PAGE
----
Swine is swill 

Swine is swill

Nah, ya know what's "Dismal" (re: last week's Pearls About Swine column, "Dismal")? That a geopolitical division of these United States would be so bereft of wisdom that its smartest news outlet finds it necessary to devote precious column space to commentary on the typically atrocious sports teams of a single university. No offense to Beau Wilcox; he's an unusually good writer for this topic area (even if the unparalleled successes of the track and field program are given woefully short shrift in his keystrokes). But it has always hit me like a blindside clip that the Arkansas Times can maintain such vigilant and righteous monitoring of the sadly unbalanced distribution of funds between athletics and academics at the state's flagship school while simultaneously pretending that a sizable fraction of its readership cares one flying flag about whatever embarrassing performance the Razorbacks turn out from week to week. The ethically challenged slave-labor status of collegiate athletics notwithstanding, how can you justify wasting ink on cultivation of fan-boy foppery? If you must have a "sports section," it would seem much truer to our state's unique excellence in energy exertion to focus on what is the genuine feather in our athletic cap: outdoor recreation/competition.

The Natural State boasts mountain-bike races, rock-climbing contests and trail runs that are nationally renowned. Believe it or not, the most successful athletes in these contests become local heroes whose exploits snap-crackle across their devotees' Tweets and whose careers last decades beyond the latest Hog to be arrested. What's more, those Arkies lacking a competitive bone still find great sport in getting outside for a hike or a float down the country's first (and best) national river. Friends who were unlucky enough to get transferred to other locales tell me they never realized how much they would miss the amazing resource that is the River Trail. Indeed, I would lay dollars to hickory nuts that a far greater fraction of our populace finds participatory inspiration (versus the spectator form inspired by UA athletics) in the woods and streams than inside the painted lines of ball sports. The benefits to our health (and, by extension, our economy) provided by such participation are beyond question. Informing your readers about their outdoor opportunities, perhaps infecting them with the excitement that can come from an XTERRA podium finish, would seem a far greater service than feeding the pretense that the Razorbacks will ever again win a conference championship by putting (hot) air in a ball.

Steve Barger


Foster care nightmare

What a horrible story, the federal court pleading of sexual abuser Clarence Garretson, a foster and adoptive parent. It makes me sick. What terrible memories those young people will carry around with them all their lives because adults who were responsible for protecting them, including the Arkansas government, betrayed, abused, neglected and ignored them. I am disturbed because for two years I have read articles, reports, graphs and comments about the Arkansas's foster care program and the growing number of children that are trapped, separated from family, friends, in a state agency that has multiple problem areas that our state government seems incapable of dealing with.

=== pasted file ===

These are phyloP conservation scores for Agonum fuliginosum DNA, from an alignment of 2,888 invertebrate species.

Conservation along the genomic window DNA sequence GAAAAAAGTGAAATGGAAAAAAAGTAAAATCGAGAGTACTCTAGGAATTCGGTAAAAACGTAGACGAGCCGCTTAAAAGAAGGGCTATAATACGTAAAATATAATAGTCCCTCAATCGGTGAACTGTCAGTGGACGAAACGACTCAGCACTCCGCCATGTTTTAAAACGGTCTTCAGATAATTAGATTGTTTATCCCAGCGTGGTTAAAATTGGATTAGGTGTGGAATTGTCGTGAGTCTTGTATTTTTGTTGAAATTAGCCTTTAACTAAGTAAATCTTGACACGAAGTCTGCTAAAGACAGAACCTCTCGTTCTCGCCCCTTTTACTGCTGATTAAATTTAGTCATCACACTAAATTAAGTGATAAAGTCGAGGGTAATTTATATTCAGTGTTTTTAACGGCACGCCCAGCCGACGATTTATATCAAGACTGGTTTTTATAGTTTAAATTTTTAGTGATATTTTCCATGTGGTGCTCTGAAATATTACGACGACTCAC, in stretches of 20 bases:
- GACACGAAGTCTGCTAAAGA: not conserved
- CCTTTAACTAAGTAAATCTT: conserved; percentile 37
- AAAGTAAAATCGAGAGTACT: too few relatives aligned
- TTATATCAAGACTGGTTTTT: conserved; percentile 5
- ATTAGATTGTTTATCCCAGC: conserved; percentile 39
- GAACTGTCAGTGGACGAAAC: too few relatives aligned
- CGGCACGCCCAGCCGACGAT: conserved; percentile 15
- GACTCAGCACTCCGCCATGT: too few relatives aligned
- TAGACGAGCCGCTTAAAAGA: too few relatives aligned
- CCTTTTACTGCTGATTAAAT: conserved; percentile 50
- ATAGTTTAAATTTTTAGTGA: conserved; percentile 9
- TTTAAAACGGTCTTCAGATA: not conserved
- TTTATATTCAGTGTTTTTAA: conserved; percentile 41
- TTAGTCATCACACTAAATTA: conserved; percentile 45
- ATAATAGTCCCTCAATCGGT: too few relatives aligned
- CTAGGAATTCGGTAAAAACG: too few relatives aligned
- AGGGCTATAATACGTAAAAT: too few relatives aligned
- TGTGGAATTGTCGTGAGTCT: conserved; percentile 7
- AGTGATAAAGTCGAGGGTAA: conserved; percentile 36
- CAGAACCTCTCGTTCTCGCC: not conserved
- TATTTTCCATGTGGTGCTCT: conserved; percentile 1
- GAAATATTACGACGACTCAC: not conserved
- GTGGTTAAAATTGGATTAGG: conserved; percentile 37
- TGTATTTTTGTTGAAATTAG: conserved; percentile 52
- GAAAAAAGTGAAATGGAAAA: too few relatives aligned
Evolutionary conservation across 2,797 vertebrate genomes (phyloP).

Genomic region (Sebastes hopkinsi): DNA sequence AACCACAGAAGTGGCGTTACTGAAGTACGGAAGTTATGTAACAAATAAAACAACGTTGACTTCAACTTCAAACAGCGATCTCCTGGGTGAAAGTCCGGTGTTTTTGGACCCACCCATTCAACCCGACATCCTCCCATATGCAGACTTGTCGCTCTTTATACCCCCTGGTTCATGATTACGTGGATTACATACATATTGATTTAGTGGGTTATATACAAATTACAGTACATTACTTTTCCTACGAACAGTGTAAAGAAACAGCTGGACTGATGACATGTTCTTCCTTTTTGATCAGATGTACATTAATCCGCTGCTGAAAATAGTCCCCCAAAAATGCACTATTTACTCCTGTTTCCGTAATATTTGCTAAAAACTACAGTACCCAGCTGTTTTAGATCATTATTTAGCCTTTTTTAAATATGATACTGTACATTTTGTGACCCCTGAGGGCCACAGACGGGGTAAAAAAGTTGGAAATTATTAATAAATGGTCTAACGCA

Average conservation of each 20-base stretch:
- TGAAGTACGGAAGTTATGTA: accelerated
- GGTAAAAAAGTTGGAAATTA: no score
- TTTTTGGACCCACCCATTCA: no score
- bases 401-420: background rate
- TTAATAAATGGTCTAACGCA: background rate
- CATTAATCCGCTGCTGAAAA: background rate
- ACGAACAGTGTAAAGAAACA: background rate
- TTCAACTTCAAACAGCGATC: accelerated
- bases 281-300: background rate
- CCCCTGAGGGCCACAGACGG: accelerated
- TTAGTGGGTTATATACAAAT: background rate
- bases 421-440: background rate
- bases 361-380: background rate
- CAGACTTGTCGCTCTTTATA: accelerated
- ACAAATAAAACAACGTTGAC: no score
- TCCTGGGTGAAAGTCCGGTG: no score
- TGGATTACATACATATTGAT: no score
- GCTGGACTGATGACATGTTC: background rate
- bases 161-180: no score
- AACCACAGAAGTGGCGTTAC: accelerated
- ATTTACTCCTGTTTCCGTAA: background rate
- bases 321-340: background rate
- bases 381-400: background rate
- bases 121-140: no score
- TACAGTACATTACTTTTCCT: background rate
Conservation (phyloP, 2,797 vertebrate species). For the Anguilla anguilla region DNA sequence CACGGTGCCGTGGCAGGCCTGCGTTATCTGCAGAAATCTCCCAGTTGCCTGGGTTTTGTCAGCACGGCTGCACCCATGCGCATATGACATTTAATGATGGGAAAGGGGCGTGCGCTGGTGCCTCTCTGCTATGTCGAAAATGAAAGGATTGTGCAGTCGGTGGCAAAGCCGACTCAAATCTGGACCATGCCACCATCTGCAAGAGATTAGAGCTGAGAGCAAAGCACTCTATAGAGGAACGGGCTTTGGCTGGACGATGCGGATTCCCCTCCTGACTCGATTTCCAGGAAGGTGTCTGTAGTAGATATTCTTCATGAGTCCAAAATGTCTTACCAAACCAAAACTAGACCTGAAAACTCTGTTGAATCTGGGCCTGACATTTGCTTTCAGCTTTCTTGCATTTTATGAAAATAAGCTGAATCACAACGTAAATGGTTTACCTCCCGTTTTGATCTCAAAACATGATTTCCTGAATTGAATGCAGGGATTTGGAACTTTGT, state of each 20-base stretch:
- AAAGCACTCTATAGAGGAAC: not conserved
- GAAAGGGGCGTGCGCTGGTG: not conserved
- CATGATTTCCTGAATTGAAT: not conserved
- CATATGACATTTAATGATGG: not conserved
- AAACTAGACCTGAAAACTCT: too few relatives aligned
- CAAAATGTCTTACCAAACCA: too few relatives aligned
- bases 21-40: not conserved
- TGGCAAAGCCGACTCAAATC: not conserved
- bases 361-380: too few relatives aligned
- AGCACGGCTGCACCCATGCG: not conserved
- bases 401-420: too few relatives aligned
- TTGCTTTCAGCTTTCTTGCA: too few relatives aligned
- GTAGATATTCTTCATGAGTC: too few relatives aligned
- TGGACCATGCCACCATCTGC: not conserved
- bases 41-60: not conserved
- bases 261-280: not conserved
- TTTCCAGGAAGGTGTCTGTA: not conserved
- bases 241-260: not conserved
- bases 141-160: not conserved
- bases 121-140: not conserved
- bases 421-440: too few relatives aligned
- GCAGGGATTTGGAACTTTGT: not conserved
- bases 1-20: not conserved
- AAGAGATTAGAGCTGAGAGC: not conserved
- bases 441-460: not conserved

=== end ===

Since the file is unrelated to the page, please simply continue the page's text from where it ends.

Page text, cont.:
Money is more important to them than protecting the lives of the foster care children and they resent any money they have to spend on the program. This subject has been over-studied, analyzed, assigned to multiple, redundant legislative committees, and Hornby Zeller Associates did studies for the governor. The Arkansas Times has done several in-depth articles about the reasons for the backlog of parents waiting to be approved and why the numbers have increased. One of their best issues on the subject is "Cost of incarceration: When moms jailed, kids sentenced to foster care," by Kathryn Joyce.

The governor knows the weak links in the program. He knew them in 2015 when Rep. Justin Harris gave his adoptive children to a rapist. None of his Republican colleagues in the state legislature or Governor Hutchinson demanded that he resign. The governor and the legislature pretend they care about life and will aggressively protect a fetus in a womb to justify their discriminatory laws to control women's reproductive organs. At the same time, they contradict themselves, by not doing what needs to be done to ensure that the lives of the living, breathing children in the foster care program are protected, and that there are enough caseworkers and inspectors to make home visits to check on the children after they have been placed in a home.


Little Rock

From the web

In response to last week's cover story, "Leslie Rutledge, the absent attorney general":

Chastised for loving her state and country! Left will be left.

Mike Linn

She has served the will of the majority of Arkansans. 

Your article is your opinion, not news. I miss the days when reporters and news media would just print the facts less their opinions. It was much more compelling to the masses of readers. We the readers like to form our own opinions. The win for your publication is you get a broader audience.


If nothing else, I'd ask her to keep her mind on what's going on here and quit worrying about what's going on in other states.

Well, and one other thing: When she goes on TV, please don't mention she's from Arkansas.

Rick Fahr


Last week's cover story, "Leslie Rutledge, absent AG," incorrectly said that Rutledge was the first female Arkansas attorney general. She is the first elected female; Gov. Bill Clinton appointed Mary Stallcup attorney general in 1991 after AG Steve Clark resigned. Stallcup, who went on to be general counsel at the University of Central, died in 1997.



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